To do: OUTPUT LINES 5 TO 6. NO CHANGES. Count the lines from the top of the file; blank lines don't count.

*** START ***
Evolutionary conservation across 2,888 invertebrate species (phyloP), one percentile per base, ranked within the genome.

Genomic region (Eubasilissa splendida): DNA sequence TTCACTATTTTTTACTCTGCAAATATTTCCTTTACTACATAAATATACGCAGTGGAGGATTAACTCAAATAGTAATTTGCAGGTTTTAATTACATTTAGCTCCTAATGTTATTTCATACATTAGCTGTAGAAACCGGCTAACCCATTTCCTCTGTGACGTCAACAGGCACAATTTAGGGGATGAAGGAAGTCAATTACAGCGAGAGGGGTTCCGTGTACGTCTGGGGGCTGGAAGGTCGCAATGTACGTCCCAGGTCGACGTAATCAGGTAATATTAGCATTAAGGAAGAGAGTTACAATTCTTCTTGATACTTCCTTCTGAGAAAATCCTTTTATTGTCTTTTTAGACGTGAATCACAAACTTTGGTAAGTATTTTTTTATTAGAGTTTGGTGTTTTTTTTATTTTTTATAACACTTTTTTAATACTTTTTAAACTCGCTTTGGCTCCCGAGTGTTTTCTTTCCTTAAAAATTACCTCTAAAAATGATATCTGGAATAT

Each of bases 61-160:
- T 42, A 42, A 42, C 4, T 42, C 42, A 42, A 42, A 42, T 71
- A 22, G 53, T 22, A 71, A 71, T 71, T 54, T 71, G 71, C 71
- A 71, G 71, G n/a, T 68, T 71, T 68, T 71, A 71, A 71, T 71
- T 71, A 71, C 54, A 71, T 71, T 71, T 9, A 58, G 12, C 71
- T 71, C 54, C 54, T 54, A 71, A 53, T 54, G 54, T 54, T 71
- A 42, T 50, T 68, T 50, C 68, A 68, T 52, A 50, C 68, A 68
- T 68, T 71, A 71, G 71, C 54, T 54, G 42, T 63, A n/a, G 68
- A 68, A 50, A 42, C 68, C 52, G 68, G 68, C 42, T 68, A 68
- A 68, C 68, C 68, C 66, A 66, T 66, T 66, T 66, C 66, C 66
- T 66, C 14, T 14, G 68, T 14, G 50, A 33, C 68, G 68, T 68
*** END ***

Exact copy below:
- A 22, G 53, T 22, A 71, A 71, T 71, T 54, T 71, G 71, C 71
- A 71, G 71, G n/a, T 68, T 71, T 68, T 71, A 71, A 71, T 71